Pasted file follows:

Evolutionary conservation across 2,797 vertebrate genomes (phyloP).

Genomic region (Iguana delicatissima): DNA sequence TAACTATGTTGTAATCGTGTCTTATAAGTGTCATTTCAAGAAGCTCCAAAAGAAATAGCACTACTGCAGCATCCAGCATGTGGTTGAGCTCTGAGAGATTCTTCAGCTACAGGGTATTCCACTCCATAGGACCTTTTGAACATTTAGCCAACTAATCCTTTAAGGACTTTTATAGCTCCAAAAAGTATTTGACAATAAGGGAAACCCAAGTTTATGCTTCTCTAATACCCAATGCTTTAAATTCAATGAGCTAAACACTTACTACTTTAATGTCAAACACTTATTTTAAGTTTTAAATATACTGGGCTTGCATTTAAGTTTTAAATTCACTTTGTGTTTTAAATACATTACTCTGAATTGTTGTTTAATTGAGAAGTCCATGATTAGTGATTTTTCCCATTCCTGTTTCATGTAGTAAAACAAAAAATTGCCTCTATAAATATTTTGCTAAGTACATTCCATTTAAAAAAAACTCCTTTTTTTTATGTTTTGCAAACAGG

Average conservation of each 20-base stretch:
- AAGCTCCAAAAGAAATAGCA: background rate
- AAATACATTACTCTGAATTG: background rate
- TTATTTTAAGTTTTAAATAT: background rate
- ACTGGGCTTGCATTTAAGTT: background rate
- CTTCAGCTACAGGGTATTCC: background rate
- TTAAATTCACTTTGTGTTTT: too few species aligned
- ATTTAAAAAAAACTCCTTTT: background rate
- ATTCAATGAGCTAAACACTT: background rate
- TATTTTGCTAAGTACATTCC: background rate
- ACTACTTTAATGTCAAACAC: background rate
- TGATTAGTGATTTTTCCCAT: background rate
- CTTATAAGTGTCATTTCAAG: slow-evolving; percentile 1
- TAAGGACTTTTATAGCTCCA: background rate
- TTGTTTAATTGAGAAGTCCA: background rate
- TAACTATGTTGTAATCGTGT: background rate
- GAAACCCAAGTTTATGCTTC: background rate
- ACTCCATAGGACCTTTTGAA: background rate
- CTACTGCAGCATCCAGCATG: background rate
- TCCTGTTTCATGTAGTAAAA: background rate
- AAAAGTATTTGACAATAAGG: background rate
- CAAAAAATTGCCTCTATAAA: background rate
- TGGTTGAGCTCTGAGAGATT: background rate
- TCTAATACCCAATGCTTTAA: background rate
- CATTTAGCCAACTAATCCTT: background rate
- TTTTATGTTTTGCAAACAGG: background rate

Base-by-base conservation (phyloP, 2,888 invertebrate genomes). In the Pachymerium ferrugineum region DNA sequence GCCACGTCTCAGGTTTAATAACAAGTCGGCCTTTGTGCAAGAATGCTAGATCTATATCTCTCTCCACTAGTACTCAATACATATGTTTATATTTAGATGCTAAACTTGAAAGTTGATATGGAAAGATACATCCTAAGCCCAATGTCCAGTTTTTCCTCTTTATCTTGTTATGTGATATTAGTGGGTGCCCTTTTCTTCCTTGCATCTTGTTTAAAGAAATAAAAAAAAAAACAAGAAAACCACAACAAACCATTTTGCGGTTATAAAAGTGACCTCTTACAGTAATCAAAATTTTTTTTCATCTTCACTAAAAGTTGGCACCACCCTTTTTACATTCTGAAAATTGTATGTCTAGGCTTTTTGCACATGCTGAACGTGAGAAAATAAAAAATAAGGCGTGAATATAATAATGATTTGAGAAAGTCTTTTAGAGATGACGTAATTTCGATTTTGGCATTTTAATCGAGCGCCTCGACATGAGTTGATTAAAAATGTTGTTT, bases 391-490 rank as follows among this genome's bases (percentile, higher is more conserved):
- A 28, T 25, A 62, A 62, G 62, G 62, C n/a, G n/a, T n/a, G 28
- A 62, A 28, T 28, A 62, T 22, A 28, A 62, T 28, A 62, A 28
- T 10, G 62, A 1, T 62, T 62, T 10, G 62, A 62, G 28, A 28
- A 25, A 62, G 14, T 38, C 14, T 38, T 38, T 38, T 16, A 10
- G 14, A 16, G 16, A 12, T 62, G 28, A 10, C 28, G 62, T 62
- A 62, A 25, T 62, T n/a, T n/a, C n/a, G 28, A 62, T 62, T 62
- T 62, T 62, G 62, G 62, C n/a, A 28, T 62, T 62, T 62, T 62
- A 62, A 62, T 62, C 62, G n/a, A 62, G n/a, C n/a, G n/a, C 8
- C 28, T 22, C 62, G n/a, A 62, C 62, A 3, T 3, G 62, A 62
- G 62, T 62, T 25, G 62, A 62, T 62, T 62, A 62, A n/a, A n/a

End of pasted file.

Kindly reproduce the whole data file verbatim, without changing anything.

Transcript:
Evolutionary conservation across 2,797 vertebrate genomes (phyloP).

Genomic region (Iguana delicatissima): DNA sequence TAACTATGTTGTAATCGTGTCTTATAAGTGTCATTTCAAGAAGCTCCAAAAGAAATAGCACTACTGCAGCATCCAGCATGTGGTTGAGCTCTGAGAGATTCTTCAGCTACAGGGTATTCCACTCCATAGGACCTTTTGAACATTTAGCCAACTAATCCTTTAAGGACTTTTATAGCTCCAAAAAGTATTTGACAATAAGGGAAACCCAAGTTTATGCTTCTCTAATACCCAATGCTTTAAATTCAATGAGCTAAACACTTACTACTTTAATGTCAAACACTTATTTTAAGTTTTAAATATACTGGGCTTGCATTTAAGTTTTAAATTCACTTTGTGTTTTAAATACATTACTCTGAATTGTTGTTTAATTGAGAAGTCCATGATTAGTGATTTTTCCCATTCCTGTTTCATGTAGTAAAACAAAAAATTGCCTCTATAAATATTTTGCTAAGTACATTCCATTTAAAAAAAACTCCTTTTTTTTATGTTTTGCAAACAGG

Average conservation of each 20-base stretch:
- AAGCTCCAAAAGAAATAGCA: background rate
- AAATACATTACTCTGAATTG: background rate
- TTATTTTAAGTTTTAAATAT: background rate
- ACTGGGCTTGCATTTAAGTT: background rate
- CTTCAGCTACAGGGTATTCC: background rate
- TTAAATTCACTTTGTGTTTT: too few species aligned
- ATTTAAAAAAAACTCCTTTT: background rate
- ATTCAATGAGCTAAACACTT: background rate
- TATTTTGCTAAGTACATTCC: background rate
- ACTACTTTAATGTCAAACAC: background rate
- TGATTAGTGATTTTTCCCAT: background rate
- CTTATAAGTGTCATTTCAAG: slow-evolving; percentile 1
- TAAGGACTTTTATAGCTCCA: background rate
- TTGTTTAATTGAGAAGTCCA: background rate
- TAACTATGTTGTAATCGTGT: background rate
- GAAACCCAAGTTTATGCTTC: background rate
- ACTCCATAGGACCTTTTGAA: background rate
- CTACTGCAGCATCCAGCATG: background rate
- TCCTGTTTCATGTAGTAAAA: background rate
- AAAAGTATTTGACAATAAGG: background rate
- CAAAAAATTGCCTCTATAAA: background rate
- TGGTTGAGCTCTGAGAGATT: background rate
- TCTAATACCCAATGCTTTAA: background rate
- CATTTAGCCAACTAATCCTT: background rate
- TTTTATGTTTTGCAAACAGG: background rate

Base-by-base conservation (phyloP, 2,888 invertebrate genomes). In the Pachymerium ferrugineum region DNA sequence GCCACGTCTCAGGTTTAATAACAAGTCGGCCTTTGTGCAAGAATGCTAGATCTATATCTCTCTCCACTAGTACTCAATACATATGTTTATATTTAGATGCTAAACTTGAAAGTTGATATGGAAAGATACATCCTAAGCCCAATGTCCAGTTTTTCCTCTTTATCTTGTTATGTGATATTAGTGGGTGCCCTTTTCTTCCTTGCATCTTGTTTAAAGAAATAAAAAAAAAAACAAGAAAACCACAACAAACCATTTTGCGGTTATAAAAGTGACCTCTTACAGTAATCAAAATTTTTTTTCATCTTCACTAAAAGTTGGCACCACCCTTTTTACATTCTGAAAATTGTATGTCTAGGCTTTTTGCACATGCTGAACGTGAGAAAATAAAAAATAAGGCGTGAATATAATAATGATTTGAGAAAGTCTTTTAGAGATGACGTAATTTCGATTTTGGCATTTTAATCGAGCGCCTCGACATGAGTTGATTAAAAATGTTGTTT, bases 391-490 rank as follows among this genome's bases (percentile, higher is more conserved):
- A 28, T 25, A 62, A 62, G 62, G 62, C n/a, G n/a, T n/a, G 28
- A 62, A 28, T 28, A 62, T 22, A 28, A 62, T 28, A 62, A 28
- T 10, G 62, A 1, T 62, T 62, T 10, G 62, A 62, G 28, A 28
- A 25, A 62, G 14, T 38, C 14, T 38, T 38, T 38, T 16, A 10
- G 14, A 16, G 16, A 12, T 62, G 28, A 10, C 28, G 62, T 62
- A 62, A 25, T 62, T n/a, T n/a, C n/a, G 28, A 62, T 62, T 62
- T 62, T 62, G 62, G 62, C n/a, A 28, T 62, T 62, T 62, T 62
- A 62, A 62, T 62, C 62, G n/a, A 62, G n/a, C n/a, G n/a, C 8
- C 28, T 22, C 62, G n/a, A 62, C 62, A 3, T 3, G 62, A 62
- G 62, T 62, T 25, G 62, A 62, T 62, T 62, A 62, A n/a, A n/a